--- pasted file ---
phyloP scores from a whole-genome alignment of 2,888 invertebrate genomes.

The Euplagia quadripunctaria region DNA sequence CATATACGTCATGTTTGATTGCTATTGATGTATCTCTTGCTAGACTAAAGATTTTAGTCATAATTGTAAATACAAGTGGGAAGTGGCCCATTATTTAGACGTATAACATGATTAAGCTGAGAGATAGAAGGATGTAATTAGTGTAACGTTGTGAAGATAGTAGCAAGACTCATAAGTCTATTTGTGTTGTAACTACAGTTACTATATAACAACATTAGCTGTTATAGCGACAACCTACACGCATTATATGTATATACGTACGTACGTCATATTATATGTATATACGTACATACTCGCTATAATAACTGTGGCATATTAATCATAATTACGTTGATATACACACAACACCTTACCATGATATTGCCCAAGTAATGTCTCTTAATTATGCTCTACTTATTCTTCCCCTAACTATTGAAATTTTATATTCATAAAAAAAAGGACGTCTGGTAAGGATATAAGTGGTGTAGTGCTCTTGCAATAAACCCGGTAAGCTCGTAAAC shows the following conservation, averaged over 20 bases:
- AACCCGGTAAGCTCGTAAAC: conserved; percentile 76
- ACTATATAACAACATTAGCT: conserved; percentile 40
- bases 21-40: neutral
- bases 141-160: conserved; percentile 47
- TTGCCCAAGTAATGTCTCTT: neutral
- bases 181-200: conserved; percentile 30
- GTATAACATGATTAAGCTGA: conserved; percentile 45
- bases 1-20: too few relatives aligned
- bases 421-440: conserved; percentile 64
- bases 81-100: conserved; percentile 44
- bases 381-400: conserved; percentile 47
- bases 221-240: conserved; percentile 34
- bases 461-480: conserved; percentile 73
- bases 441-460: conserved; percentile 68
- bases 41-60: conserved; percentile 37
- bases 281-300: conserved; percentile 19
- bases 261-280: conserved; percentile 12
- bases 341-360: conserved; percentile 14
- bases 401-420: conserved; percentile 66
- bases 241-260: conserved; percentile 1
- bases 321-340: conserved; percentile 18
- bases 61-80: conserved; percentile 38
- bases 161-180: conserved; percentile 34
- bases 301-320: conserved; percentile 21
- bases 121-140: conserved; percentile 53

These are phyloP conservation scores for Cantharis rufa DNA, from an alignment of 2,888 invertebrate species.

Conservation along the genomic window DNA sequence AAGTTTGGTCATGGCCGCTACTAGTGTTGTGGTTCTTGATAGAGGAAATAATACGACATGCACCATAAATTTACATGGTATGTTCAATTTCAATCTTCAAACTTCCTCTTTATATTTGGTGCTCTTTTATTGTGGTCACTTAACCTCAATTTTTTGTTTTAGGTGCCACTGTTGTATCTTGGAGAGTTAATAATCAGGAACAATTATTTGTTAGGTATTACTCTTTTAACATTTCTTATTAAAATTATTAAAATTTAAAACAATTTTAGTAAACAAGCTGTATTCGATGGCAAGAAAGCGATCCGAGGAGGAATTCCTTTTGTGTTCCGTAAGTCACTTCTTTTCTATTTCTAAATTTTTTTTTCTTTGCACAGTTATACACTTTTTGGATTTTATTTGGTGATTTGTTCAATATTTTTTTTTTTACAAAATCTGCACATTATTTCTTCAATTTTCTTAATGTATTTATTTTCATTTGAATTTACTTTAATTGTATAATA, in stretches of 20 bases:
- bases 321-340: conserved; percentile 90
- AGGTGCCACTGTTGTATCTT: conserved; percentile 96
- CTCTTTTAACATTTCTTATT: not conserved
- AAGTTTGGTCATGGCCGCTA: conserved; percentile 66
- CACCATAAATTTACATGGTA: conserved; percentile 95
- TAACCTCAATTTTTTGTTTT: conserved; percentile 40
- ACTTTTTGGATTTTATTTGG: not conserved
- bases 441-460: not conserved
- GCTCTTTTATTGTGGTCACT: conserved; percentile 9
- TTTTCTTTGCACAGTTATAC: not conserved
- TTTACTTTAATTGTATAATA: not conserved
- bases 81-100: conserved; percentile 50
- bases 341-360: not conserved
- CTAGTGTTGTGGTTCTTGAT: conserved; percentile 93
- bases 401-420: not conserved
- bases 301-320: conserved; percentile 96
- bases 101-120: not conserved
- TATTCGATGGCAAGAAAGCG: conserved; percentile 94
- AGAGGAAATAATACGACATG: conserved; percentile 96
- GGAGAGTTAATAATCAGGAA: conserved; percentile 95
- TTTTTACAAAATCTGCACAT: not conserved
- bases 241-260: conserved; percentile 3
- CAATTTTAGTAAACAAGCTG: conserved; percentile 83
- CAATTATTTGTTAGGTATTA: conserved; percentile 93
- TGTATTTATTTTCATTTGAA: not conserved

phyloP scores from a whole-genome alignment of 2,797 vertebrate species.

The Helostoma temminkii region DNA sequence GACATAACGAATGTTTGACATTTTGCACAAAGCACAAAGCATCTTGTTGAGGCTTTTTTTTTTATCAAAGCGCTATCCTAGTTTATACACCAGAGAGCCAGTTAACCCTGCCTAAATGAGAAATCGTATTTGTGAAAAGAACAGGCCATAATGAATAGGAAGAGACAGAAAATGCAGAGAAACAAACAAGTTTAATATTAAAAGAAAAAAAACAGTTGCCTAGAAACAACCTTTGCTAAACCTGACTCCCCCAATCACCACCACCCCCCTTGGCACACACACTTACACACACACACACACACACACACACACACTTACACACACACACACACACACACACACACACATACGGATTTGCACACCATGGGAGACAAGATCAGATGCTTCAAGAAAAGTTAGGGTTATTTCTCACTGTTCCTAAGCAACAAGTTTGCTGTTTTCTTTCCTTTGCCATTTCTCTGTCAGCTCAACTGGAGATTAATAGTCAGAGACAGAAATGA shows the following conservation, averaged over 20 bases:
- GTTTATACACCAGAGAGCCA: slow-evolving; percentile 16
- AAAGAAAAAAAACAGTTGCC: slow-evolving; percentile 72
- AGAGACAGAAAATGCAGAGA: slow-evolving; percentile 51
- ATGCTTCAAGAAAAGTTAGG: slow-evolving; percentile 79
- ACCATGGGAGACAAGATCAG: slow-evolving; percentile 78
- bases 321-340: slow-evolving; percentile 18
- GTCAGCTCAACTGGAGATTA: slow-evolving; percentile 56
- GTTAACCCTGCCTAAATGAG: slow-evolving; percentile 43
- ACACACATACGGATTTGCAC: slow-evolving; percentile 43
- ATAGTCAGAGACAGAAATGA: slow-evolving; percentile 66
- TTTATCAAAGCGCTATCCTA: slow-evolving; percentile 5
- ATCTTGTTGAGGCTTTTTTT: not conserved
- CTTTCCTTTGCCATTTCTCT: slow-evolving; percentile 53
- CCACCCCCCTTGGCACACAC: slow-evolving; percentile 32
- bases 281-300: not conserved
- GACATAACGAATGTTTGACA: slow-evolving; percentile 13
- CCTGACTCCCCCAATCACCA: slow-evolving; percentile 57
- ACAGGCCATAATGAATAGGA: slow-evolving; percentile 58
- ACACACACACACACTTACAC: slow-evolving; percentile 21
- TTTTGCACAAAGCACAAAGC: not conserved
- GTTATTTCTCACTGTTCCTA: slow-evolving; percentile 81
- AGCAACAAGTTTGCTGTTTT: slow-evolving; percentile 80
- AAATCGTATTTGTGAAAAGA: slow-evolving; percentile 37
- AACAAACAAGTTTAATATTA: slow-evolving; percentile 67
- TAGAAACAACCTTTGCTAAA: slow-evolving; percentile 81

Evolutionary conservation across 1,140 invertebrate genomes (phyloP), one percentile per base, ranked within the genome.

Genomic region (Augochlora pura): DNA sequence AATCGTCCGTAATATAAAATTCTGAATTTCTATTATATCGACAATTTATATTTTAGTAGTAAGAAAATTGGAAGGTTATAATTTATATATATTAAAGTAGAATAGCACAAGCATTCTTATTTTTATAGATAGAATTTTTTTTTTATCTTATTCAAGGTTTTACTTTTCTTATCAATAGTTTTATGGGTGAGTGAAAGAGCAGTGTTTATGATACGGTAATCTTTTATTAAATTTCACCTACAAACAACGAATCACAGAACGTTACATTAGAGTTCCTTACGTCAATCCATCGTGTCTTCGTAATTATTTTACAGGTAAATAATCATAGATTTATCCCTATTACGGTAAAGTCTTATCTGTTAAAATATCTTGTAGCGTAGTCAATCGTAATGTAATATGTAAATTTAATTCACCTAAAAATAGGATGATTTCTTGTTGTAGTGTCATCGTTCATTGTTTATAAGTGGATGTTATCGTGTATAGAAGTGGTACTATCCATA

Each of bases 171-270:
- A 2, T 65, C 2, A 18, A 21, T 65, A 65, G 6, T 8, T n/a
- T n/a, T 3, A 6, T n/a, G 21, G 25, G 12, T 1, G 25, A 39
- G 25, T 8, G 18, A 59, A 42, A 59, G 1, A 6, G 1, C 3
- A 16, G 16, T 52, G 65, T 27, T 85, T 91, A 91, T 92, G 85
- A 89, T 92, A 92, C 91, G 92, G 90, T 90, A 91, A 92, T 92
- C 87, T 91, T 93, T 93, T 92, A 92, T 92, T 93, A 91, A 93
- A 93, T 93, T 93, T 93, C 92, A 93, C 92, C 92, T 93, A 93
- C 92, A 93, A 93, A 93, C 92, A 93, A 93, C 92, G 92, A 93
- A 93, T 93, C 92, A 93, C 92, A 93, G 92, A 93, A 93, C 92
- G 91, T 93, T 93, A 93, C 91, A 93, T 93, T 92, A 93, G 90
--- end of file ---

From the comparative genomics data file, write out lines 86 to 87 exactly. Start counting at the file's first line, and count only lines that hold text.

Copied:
- T n/a, T 3, A 6, T n/a, G 21, G 25, G 12, T 1, G 25, A 39
- G 25, T 8, G 18, A 59, A 42, A 59, G 1, A 6, G 1, C 3